When I got my hands on Nabil Muhtasim's Sosemira, I dove into it right away and after what was a two to three hours read, I was left in a state, which in Bangla, can only be termed as 'Kingkortobyobimuro'- a state of perplexity. It is fairly amusing though, as the title 'Sosemira' literally translates to just that.
Based on the works of the great Indian poet Kalidas, Sosemira was first released in 2021 by Oboshor Publications. Later, it was also adapted into a graphic novel.
When I think about the story, the word 'filmy' is the word that comes to mind. This is because the story actually has a cinematic feel to it. It's nothing that you haven't seen in thriller films, crime television shows, or soap operas. Just as those soap operas have the ability to draw you in, Sosemira took me in too, because it started off with real suspense, and for at least the first hour, I could not stop wondering,"What's next?"
The protagonist, 'Kamal' is an informant (referred to as 'Source' in the book) to inspector Raees. Kamal is portrayed as an extremely deductive and street smart individual, and is a real resource for the inspector when it comes to solving active cases in the fictional city (or town) of Kirtimari, located near Rangpur in northern Bangladesh.
He is one of those people who could tell your whereabouts earlier in the evening by simply observing the grass blade stuck to the mud and soil on the bottom of your shoe. The first thing that popped to my mind was the first time Sherlock and John Watson met at a hospital room, and Sherlock readily deduced everything about John's life, in the BBC's tv series 'Sherlock'.
The story revolves around a dying criminal's (Raghunath Roy's) confession about murdering a child. Simultaneously, another plot unfolds, as the disappearance of the wife ( Nisha) and child (Aliya) of Saifuddin Basunia (son of business tycoon Mirza Mohammad Basunia) is reported, and the duo of inspector Raees and Kamal embark upon the journey of deciphering the two cases.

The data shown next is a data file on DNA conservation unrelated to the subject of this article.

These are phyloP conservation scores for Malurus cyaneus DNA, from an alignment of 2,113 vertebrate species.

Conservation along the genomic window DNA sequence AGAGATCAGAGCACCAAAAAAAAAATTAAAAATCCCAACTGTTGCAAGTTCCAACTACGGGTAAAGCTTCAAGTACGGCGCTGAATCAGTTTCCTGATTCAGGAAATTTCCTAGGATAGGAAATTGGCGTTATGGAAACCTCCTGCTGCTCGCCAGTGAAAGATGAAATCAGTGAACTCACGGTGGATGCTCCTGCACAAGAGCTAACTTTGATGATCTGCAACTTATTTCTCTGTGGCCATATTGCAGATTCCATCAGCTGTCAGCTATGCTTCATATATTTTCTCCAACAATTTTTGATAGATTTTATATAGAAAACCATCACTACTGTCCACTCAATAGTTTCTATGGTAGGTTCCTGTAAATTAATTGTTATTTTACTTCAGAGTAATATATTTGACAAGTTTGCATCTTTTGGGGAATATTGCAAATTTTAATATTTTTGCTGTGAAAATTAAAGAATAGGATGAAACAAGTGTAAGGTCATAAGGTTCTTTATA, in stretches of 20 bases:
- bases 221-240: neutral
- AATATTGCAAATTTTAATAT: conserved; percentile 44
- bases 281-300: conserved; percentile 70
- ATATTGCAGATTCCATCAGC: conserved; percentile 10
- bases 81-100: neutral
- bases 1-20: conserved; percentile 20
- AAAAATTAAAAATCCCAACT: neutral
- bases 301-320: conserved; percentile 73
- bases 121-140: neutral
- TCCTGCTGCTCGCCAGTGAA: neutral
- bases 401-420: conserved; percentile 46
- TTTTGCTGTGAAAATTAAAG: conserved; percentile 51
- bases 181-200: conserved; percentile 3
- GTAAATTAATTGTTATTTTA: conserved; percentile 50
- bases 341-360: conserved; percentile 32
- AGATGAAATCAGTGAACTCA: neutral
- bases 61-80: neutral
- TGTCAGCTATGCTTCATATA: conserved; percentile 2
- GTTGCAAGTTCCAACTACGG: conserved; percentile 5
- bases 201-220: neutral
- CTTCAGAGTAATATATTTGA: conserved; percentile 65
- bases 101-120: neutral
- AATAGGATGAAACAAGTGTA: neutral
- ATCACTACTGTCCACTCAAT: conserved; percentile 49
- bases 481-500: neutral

At this point, a forced integration of 'Sosemira' began, which was disappointing. As Kamal continues his investigation, only circumstantial evidence is discovered, but he has a gut feeling that the cases are related to a book he had just finished reading, Kalidas' 'Sosemira'. Sosemira had no inherent connection to the main plot. However, since it is an adaptation from a novel, this is more likely a flaw in the original book than in the graphic novel.
The storyline's pacing slowed down a bit after this point. It felt like the writer had a predetermined narrative around some characters. Through the dialogue, the author established the mood and aura surrounding some characters, leaving little room for the reader to interpret the characters according to their own unique perspectives.
The use of a black-and-white color palette in Adrian Anik's artwork gave the narrative a somber, gritty tone that was perfectly in line with the plot. When viewed from a neo-noir perspective, the artwork is respectable. However, some of the dimensional elements of the artwork appear to bend the viewer's point of view. It kind of interrupts the flow of artistic style, even if it is done as a creative choice.
The dialogue was occasionally a little too crammed into the blurbs for my taste, though I wouldn't say that this was one of the artwork's weaker points.
One thing I quite enjoyed was the north Bengal dialect in the dialogues. Nabil Muhtasim himself hails from Rangpur and he had a flawless approach when it came to his characters executing the northern dialects.
A bit of subcontinental influence could clearly be felt in some portions of the story. Names of the red light district brothels such as 'Heera Mandi' are inspired from elsewhere, since such names are not native to northern Bangladesh. ( Pakistan's oldest red light area is named Heera Mandi)
Unfortunately, there were numerous spelling errors in the graphic novel as a whole.
Sosemira had every tool at its disposal to give the readers an engrossing story. Despite having a ton of strong artwork, a few interesting characters, and a running subplot, it didn't ultimately resonate with me as much as I had hoped when I was just a few pages in.
By the time I had finished reading it, my takeaway was that Sosemira was only good, as opposed to being outstanding, due to a lack of character development or, if you prefer, character profiling, the story's pacing, and the rather enforced integration of Kalidas' 'Sosemira'.